Friday, May 4, 2012

How should you handle trade error payments?

Okay, so your client has a restriction against you buying tobacco stocks, but you accidentally did. You now have to sell this stock, but because the price has dropped, your client is out some money. And so, you decide to "make it right," and deposit company funds to make up for the difference.

Is this transaction a cash flow?

If it's a cash flow your performance suffers, but is that fair, because you sold the stock before you would have.

Regardless, I would say that you are essentially reversing the trade, which means you're restoring the account to the condition it was in before the trade was done (essentially acting as if the trade never occurred). I think that the funds are not to be treated as a cash flow. While you cannot alter the official books and records, your records should portray this as a "non event."

What do you think? Chime in, by commenting below.

p.s., Several years ago I advised a client to purchase a trade order management system; they held off on this roughly $100,000 purchase. A few months later they had a trade error that cost them more than $500,000.

p.p.s., We have received a few comments (see below) that you should read. Steve Campisi suggests that this may "bend the law." Derek points out that many firms move these trades into their error account. And Jed raises the question about the other side: if the stock's price goes up!

5 comments:

  1. Interesting topic and I definitely agree with the way you suggest to handle it. The trade should never have been made to begin with and the client becomes whole so why penalize the manager with a loss of basis points.
    However....
    What if the sale of the tobacco stocks produced a gain instead of a loss? The manager probably isn't going to ask for the money back from the client AND will probably accept the extra basis points from the gain.

    I guess that's okay from a client's perspective, but it would inflate a return that shouldn't have been from a manager's perspective.

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  2. Stephen Campisi, CFAMay 4, 2012 at 10:35 AM

    I heartily disagree. And I think that your suggestion bends the law. You can't contribute capital to create performance, and that's what you would do with your suggestion. Perhaps that's an example of why it's said that "The road to Hell is paved with good intentions."

    My understanding is that you must compensate the client for your error, making them whole using your money. And, the account's performance suffers, as it should due to your error. So, the result is (and should be) doubly painful for you, the creator of the error: a) you lose performance as you recognize the trade correction and b) you lose your money, giving you less personal wealth.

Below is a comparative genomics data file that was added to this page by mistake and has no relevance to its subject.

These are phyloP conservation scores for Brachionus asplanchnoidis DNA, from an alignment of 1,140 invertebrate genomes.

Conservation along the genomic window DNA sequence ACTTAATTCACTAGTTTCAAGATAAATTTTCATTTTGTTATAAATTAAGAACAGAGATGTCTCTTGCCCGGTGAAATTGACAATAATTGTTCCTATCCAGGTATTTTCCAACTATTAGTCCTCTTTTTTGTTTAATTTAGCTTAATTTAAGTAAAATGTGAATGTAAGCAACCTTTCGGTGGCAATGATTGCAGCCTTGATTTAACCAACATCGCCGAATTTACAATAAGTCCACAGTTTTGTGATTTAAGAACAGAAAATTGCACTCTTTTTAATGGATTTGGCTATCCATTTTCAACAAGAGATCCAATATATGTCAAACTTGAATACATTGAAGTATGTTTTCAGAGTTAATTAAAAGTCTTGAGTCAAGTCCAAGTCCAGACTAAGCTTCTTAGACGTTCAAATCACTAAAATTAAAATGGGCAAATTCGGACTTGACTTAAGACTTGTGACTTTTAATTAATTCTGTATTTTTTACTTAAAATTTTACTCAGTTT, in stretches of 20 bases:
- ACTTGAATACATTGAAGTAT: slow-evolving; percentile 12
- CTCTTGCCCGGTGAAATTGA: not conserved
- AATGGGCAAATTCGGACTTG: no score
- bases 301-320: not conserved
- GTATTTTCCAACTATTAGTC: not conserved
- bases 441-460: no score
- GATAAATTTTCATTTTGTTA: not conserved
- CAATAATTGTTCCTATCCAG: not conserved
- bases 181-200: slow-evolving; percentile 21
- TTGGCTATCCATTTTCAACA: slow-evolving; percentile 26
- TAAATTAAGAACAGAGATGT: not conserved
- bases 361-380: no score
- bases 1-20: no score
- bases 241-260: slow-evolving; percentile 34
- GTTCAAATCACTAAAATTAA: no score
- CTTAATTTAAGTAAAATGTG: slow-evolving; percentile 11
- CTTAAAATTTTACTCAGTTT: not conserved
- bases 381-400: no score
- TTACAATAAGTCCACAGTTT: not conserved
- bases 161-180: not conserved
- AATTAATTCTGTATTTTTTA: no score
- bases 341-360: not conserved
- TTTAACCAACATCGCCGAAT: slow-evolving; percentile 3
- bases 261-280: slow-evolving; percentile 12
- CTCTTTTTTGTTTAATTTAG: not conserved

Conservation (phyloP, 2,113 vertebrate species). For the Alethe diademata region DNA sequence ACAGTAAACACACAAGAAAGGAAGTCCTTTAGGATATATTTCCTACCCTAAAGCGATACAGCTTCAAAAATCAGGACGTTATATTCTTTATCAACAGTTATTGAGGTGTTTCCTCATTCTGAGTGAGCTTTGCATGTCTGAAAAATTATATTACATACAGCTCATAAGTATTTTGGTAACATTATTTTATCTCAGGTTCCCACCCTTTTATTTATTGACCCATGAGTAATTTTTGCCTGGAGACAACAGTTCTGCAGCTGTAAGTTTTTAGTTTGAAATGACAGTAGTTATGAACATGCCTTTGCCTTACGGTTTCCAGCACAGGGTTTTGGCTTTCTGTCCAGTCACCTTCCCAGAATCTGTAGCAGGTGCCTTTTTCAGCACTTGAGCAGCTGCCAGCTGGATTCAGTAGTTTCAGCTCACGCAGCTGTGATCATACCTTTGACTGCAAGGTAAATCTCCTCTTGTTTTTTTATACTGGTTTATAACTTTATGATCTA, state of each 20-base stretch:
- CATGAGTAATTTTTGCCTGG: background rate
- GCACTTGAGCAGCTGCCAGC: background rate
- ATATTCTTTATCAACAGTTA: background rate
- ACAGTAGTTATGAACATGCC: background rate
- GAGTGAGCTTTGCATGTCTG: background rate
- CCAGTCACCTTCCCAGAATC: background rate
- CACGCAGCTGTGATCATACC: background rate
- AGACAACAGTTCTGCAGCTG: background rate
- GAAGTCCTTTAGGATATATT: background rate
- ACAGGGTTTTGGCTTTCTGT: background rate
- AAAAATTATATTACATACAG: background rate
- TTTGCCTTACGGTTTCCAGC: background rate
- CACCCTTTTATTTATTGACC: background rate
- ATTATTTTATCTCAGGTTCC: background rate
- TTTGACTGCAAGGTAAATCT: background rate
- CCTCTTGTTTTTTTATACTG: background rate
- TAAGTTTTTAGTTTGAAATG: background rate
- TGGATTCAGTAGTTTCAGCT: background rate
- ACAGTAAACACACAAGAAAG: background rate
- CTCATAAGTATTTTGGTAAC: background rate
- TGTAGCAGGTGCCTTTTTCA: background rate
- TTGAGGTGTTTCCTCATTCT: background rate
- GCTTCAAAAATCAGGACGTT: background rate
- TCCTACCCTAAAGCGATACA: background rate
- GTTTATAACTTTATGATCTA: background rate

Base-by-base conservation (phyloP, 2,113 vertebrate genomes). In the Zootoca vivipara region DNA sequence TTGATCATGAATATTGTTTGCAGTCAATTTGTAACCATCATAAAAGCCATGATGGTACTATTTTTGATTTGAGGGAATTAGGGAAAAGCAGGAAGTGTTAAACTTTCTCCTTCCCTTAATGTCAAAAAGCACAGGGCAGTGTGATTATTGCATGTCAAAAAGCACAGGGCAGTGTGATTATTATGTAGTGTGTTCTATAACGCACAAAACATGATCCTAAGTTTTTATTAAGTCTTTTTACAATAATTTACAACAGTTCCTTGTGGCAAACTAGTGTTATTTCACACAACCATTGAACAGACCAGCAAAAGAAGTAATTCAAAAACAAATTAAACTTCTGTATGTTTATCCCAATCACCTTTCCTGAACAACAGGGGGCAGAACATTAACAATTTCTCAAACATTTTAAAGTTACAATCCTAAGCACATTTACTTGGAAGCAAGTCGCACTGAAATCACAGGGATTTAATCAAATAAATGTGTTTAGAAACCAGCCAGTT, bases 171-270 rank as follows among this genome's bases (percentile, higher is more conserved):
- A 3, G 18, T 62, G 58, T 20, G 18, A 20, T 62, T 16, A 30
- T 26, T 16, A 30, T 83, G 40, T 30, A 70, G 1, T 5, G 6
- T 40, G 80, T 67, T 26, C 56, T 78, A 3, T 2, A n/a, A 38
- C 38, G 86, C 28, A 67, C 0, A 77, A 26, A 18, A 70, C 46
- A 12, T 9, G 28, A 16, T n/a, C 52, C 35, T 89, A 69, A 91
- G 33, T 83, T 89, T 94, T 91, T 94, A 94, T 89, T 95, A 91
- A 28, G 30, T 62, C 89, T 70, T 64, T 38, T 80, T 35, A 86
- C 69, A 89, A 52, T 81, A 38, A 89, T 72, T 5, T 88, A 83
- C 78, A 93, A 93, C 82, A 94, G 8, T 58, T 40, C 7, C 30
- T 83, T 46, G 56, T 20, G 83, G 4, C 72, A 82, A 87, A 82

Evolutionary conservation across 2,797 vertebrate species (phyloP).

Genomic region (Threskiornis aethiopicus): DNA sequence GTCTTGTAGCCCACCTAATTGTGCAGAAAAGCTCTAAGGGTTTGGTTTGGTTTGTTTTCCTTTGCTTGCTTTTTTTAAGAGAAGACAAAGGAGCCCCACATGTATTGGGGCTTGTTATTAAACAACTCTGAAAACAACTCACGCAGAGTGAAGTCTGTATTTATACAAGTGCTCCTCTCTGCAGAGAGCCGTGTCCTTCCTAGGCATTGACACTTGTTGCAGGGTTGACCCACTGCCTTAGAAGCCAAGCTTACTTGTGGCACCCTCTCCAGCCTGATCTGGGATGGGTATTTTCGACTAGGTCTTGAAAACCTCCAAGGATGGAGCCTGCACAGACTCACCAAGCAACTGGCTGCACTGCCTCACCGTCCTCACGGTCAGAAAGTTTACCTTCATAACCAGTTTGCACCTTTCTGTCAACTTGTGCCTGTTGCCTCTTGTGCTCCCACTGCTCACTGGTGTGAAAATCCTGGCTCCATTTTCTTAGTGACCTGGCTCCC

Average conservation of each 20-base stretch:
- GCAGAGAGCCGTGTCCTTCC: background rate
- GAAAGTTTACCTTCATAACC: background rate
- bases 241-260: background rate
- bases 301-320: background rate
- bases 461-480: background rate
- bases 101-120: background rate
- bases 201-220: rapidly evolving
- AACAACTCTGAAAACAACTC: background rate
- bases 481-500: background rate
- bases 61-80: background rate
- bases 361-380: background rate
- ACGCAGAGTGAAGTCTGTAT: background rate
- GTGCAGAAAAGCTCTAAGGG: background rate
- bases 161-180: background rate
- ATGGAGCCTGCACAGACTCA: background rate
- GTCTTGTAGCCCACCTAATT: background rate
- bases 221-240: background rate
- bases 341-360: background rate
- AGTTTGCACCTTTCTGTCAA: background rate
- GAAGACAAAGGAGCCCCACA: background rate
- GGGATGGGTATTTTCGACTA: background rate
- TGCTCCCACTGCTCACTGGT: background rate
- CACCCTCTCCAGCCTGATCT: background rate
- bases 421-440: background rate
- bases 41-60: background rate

Good. Next time, hopefully you'll know better. There should be a zero tolerance for trade errors. This policy helps to reinforce more careful behavior.

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  3. Jed, thanks for your comment. Interesting point to consider. However, Steve, too, has chimed in, and his points are also of value.

    As for it bending the law, I am unsure about this. I do not know what law would be bent. The compensation you agree with; it appears you only disagree with it not being treated as a cash flow for performance purposes.

    This topic came up recently and the folks seemed to agree that this idea had merit. It would be interesting to find out how firms are actually doing this and if any laws are being bent or broken.

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  4. Don't firms usually have a separate account set up (we always called it the "error account")? When you notify the broker of the error they typically reallocate the order from the client's account to the manager's account. That way if it's a loss of a gain, it doesn't matter to the client or the composite.

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  5. Derek, I believe that in many cases this IS what is done; the trade is just rebooked to their account. But apparently this isn't always the case, thus the reason behind this post.

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